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Fiat G.50 Serie 1

S.B.S. Model, 1/72 scale

S u m m a r y :

Catalogue Number, Description and Price:

S.B.S. Model Item No. SBS7028 - Fiat G.50 Serie 1


42.00 € plus shipping available online from S.B.S. Model



Contents & Media

53 parts in grey resin; clear resin canopy (three parts); two white metal undercarriage legs; 33 photo-etched parts on two frets; small clear acetate sheet; die-cut self-adhesive masking sheet; decals; instructions.

Review Type:

First Look.


The complete package of beautiful resin parts augmented with PE and lovely decals, with clear instructions, all packaged in a strong box.


None noted.


This is a lovely kit of this important Italian fighter, beautifully cast parts, useful PE and nice decals, it comes whole-heartedly recommended if this is your area of interest.

Reviewed by Graham Carter



Arriving in a stout top-opening cardboard box with a colour drawing of one of the schemes on top and both decal choices on the side, this is a great little full resin kit of the earliest variant of the ubiquitous Fiat G.50 pre- and early-war Italian fighter. In 1/72 scale this aircraft has been pretty well portrayed with kits produced by Airfix in 1967 and re-released as a vintage kit last year, as well as by Fly and AML.


  • SBS Fiat G-50: Image
  • SBS Fiat G-50: Image
  • SBS Fiat G-50: Image
  • SBS Fiat G-50: Image
  • SBS Fiat G-50: Image
  • SBS Fiat G-50: Image
  • SBS Fiat G-50: Image
  • SBS Fiat G-50: Image
  • SBS Fiat G-50: Image
  • SBS Fiat G-50: Image
  • SBS Fiat G-50: Image
  • SBS Fiat G-50: Image
  • SBS Fiat G-50: Image
  • SBS Fiat G-50: Image
  • SBS Fiat G-50: Image
  • SBS Fiat G-50: Image
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Most of these and the two previous releases by SBS have been of the later Freccia bis variants with the open cockpit so beloved of late 1930s pilots raised with the wind in their hair, while this kit is of the closed cockpit early variant.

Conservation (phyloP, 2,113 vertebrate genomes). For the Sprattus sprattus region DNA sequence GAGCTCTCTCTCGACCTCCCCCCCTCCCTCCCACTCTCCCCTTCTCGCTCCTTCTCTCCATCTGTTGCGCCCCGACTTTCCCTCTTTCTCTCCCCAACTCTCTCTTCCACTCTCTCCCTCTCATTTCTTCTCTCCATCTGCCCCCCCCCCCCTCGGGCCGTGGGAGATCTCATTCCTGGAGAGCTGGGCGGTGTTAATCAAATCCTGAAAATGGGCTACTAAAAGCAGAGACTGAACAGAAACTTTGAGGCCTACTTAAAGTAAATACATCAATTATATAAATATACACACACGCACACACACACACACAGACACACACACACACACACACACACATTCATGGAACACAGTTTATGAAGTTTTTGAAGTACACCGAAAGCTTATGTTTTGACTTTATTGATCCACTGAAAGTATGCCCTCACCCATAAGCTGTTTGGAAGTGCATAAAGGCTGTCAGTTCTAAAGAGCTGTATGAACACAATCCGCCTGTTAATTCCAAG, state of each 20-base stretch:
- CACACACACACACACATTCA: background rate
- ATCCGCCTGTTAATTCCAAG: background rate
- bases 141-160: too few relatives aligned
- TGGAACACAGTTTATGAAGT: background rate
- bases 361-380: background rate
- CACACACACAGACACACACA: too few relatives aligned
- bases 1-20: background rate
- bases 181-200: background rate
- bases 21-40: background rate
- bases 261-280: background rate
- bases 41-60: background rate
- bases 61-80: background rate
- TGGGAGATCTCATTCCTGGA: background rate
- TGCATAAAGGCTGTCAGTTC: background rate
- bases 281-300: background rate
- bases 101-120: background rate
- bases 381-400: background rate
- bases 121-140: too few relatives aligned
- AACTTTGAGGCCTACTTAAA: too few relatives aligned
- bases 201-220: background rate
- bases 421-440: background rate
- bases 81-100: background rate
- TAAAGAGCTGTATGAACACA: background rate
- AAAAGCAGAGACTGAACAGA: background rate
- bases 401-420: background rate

Some 45 of these were produced before the closed cockpit was abandoned in the remaining 740 aeroplanes. Its importance to Italy lay in the fact that it was their first all metal, closed cockpit fighter with retractable undercarriage. Early planes took part in the Spanish Civil War in the Aviazione Legionaria and was found to be very manoeuvrable but seriously under-armed, something that was never really fixed.



The kit parts are well protected in separate bags with bubble-wrap sheets. Apart from the grey resin parts there is a set of three crystal-clear resin transparencies, a pair of white metal undercarriage legs, two small photo-etched frets and a lovely set of decals for two aircraft.

The instructions come on a mix of double sided A4 and A5 sheets to show very clearly which parts to use ( there are 7 not used in this version), the colour schemes and the 18 steps in construction. 



Surface detail is just astounding and no parts show any sign of bubbles.

All parts are attached to substantial casting blocks which provide stability to the finished items and which have very fine attachment points which will be easily cleaned up upon their removal.



As usual the modeller is warned about the danger of resin dust and it is recommended that sanding is done in a well-ventilated area, preferably while wearing a mask and using wet wet’n’dry paper to reduce dust.  



The provision of metal undercart legs will be great to reduce the risk of the weighty model collapsing on its undercarriage.



The nice decal sheet is semi-gloss, crisply printed in-house with great colour density and  register. The two choices are both Spanish Civil War aircraft in the ‘spinach and sand’ mottled scheme over pale grey undersides with white wing tips and rudders.

Paint colours are given by name in English and Italian for the camouflage colours but be aware that each Italian manufacturer had its own paint supplier and that these often differed from each other hence the use of such names as Giallo Mimetico 1 as distinct from Giallo Mimetico 2 or 3 for the different shades of sand used by the different paint companies. This is a fraught area but a bit of research could clarify exactly what shade was used by FIAT. There is a series of Italian monographs which cover the matter quite well.



Only the true ‘rivet counter’ would be too fussed about the same differences between the shades in this scale.

No detail or interior colours are quoted but I believe the interiors of these aircraft would have been a pale silvery-grey at that time.

The two marking choices are:

  1. MM3582 of Gruppo de Caza, at Sevilla-Tablada, Spain June 1939, and 

  2. MM3586 of Reparto Sperimentale (XXIII Gruppo Caccia) at Escalona, Spain in May 1939.





As usual with SBS the modeller gets a quality product at a price  but there is no denying that this is a superb kit of an important early Italian fighter and it comes wholeheartedly recommended if this is your area of interest.

Purchased by the reviewer from SBS Model

Review Text and Images Copyright 2023 by Graham Carter
Page Created 1 February, 2023
Last updated 1 February, 2023

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